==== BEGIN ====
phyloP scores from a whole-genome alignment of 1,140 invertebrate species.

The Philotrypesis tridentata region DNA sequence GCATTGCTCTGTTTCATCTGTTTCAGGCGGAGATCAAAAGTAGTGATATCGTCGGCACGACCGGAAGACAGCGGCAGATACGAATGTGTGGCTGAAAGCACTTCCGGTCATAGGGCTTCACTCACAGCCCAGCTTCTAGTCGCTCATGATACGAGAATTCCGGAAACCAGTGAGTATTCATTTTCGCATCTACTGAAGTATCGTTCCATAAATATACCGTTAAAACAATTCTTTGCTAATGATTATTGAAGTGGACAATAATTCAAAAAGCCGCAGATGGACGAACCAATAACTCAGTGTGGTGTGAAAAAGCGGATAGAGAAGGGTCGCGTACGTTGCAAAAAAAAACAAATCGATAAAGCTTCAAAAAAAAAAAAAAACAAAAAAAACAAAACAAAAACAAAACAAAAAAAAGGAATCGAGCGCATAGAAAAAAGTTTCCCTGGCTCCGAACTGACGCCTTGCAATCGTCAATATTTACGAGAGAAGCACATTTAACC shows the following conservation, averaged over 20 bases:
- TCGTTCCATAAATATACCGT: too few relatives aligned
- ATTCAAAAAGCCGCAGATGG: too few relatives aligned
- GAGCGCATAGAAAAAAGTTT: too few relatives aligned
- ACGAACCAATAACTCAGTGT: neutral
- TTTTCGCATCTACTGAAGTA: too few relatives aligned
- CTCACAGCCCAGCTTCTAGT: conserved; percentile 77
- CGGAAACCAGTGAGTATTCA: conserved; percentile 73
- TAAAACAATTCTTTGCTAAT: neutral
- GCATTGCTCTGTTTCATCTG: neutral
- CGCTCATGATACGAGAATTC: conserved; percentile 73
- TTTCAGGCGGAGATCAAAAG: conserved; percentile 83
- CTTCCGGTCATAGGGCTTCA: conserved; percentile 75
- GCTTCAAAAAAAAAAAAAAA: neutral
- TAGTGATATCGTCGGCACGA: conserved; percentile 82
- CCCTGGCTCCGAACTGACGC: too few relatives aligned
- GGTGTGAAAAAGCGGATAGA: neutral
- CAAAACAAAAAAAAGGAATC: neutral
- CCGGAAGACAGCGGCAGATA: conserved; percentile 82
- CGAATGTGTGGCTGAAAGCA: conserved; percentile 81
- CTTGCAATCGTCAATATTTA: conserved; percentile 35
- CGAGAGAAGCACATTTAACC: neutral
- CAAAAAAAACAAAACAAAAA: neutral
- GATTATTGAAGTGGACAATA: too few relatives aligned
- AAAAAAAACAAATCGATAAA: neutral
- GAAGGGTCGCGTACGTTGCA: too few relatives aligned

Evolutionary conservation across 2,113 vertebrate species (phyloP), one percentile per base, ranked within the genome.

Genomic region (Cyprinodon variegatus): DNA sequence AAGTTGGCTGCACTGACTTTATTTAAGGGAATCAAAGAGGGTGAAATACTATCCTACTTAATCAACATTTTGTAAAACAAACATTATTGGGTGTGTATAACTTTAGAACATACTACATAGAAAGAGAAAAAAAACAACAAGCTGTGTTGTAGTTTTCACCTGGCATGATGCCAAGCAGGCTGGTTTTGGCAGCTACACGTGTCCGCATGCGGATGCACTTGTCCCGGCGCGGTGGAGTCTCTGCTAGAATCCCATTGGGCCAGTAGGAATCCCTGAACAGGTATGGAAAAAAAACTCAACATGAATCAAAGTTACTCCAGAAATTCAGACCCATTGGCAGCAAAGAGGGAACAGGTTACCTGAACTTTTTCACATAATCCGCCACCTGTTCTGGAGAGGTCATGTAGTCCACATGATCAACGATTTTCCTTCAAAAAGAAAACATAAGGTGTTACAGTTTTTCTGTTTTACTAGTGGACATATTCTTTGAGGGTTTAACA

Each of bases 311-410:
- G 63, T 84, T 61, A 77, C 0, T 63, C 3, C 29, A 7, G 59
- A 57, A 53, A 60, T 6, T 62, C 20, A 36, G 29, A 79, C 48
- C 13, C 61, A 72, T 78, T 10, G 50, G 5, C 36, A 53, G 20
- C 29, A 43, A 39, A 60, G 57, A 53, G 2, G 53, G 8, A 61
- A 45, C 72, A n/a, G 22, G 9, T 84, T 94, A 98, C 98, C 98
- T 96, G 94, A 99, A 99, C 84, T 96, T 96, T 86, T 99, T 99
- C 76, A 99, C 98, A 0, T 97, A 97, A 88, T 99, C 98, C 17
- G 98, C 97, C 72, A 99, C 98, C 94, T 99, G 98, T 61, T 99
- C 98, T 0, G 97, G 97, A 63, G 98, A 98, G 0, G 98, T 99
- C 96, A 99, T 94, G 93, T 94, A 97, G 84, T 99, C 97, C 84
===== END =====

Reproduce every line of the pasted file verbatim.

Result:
phyloP scores from a whole-genome alignment of 1,140 invertebrate species.

The Philotrypesis tridentata region DNA sequence GCATTGCTCTGTTTCATCTGTTTCAGGCGGAGATCAAAAGTAGTGATATCGTCGGCACGACCGGAAGACAGCGGCAGATACGAATGTGTGGCTGAAAGCACTTCCGGTCATAGGGCTTCACTCACAGCCCAGCTTCTAGTCGCTCATGATACGAGAATTCCGGAAACCAGTGAGTATTCATTTTCGCATCTACTGAAGTATCGTTCCATAAATATACCGTTAAAACAATTCTTTGCTAATGATTATTGAAGTGGACAATAATTCAAAAAGCCGCAGATGGACGAACCAATAACTCAGTGTGGTGTGAAAAAGCGGATAGAGAAGGGTCGCGTACGTTGCAAAAAAAAACAAATCGATAAAGCTTCAAAAAAAAAAAAAAACAAAAAAAACAAAACAAAAACAAAACAAAAAAAAGGAATCGAGCGCATAGAAAAAAGTTTCCCTGGCTCCGAACTGACGCCTTGCAATCGTCAATATTTACGAGAGAAGCACATTTAACC shows the following conservation, averaged over 20 bases:
- TCGTTCCATAAATATACCGT: too few relatives aligned
- ATTCAAAAAGCCGCAGATGG: too few relatives aligned
- GAGCGCATAGAAAAAAGTTT: too few relatives aligned
- ACGAACCAATAACTCAGTGT: neutral
- TTTTCGCATCTACTGAAGTA: too few relatives aligned
- CTCACAGCCCAGCTTCTAGT: conserved; percentile 77
- CGGAAACCAGTGAGTATTCA: conserved; percentile 73
- TAAAACAATTCTTTGCTAAT: neutral
- GCATTGCTCTGTTTCATCTG: neutral
- CGCTCATGATACGAGAATTC: conserved; percentile 73
- TTTCAGGCGGAGATCAAAAG: conserved; percentile 83
- CTTCCGGTCATAGGGCTTCA: conserved; percentile 75
- GCTTCAAAAAAAAAAAAAAA: neutral
- TAGTGATATCGTCGGCACGA: conserved; percentile 82
- CCCTGGCTCCGAACTGACGC: too few relatives aligned
- GGTGTGAAAAAGCGGATAGA: neutral
- CAAAACAAAAAAAAGGAATC: neutral
- CCGGAAGACAGCGGCAGATA: conserved; percentile 82
- CGAATGTGTGGCTGAAAGCA: conserved; percentile 81
- CTTGCAATCGTCAATATTTA: conserved; percentile 35
- CGAGAGAAGCACATTTAACC: neutral
- CAAAAAAAACAAAACAAAAA: neutral
- GATTATTGAAGTGGACAATA: too few relatives aligned
- AAAAAAAACAAATCGATAAA: neutral
- GAAGGGTCGCGTACGTTGCA: too few relatives aligned

Evolutionary conservation across 2,113 vertebrate species (phyloP), one percentile per base, ranked within the genome.

Genomic region (Cyprinodon variegatus): DNA sequence AAGTTGGCTGCACTGACTTTATTTAAGGGAATCAAAGAGGGTGAAATACTATCCTACTTAATCAACATTTTGTAAAACAAACATTATTGGGTGTGTATAACTTTAGAACATACTACATAGAAAGAGAAAAAAAACAACAAGCTGTGTTGTAGTTTTCACCTGGCATGATGCCAAGCAGGCTGGTTTTGGCAGCTACACGTGTCCGCATGCGGATGCACTTGTCCCGGCGCGGTGGAGTCTCTGCTAGAATCCCATTGGGCCAGTAGGAATCCCTGAACAGGTATGGAAAAAAAACTCAACATGAATCAAAGTTACTCCAGAAATTCAGACCCATTGGCAGCAAAGAGGGAACAGGTTACCTGAACTTTTTCACATAATCCGCCACCTGTTCTGGAGAGGTCATGTAGTCCACATGATCAACGATTTTCCTTCAAAAAGAAAACATAAGGTGTTACAGTTTTTCTGTTTTACTAGTGGACATATTCTTTGAGGGTTTAACA

Each of bases 311-410:
- G 63, T 84, T 61, A 77, C 0, T 63, C 3, C 29, A 7, G 59
- A 57, A 53, A 60, T 6, T 62, C 20, A 36, G 29, A 79, C 48
- C 13, C 61, A 72, T 78, T 10, G 50, G 5, C 36, A 53, G 20
- C 29, A 43, A 39, A 60, G 57, A 53, G 2, G 53, G 8, A 61
- A 45, C 72, A n/a, G 22, G 9, T 84, T 94, A 98, C 98, C 98
- T 96, G 94, A 99, A 99, C 84, T 96, T 96, T 86, T 99, T 99
- C 76, A 99, C 98, A 0, T 97, A 97, A 88, T 99, C 98, C 17
- G 98, C 97, C 72, A 99, C 98, C 94, T 99, G 98, T 61, T 99
- C 98, T 0, G 97, G 97, A 63, G 98, A 98, G 0, G 98, T 99
- C 96, A 99, T 94, G 93, T 94, A 97, G 84, T 99, C 97, C 84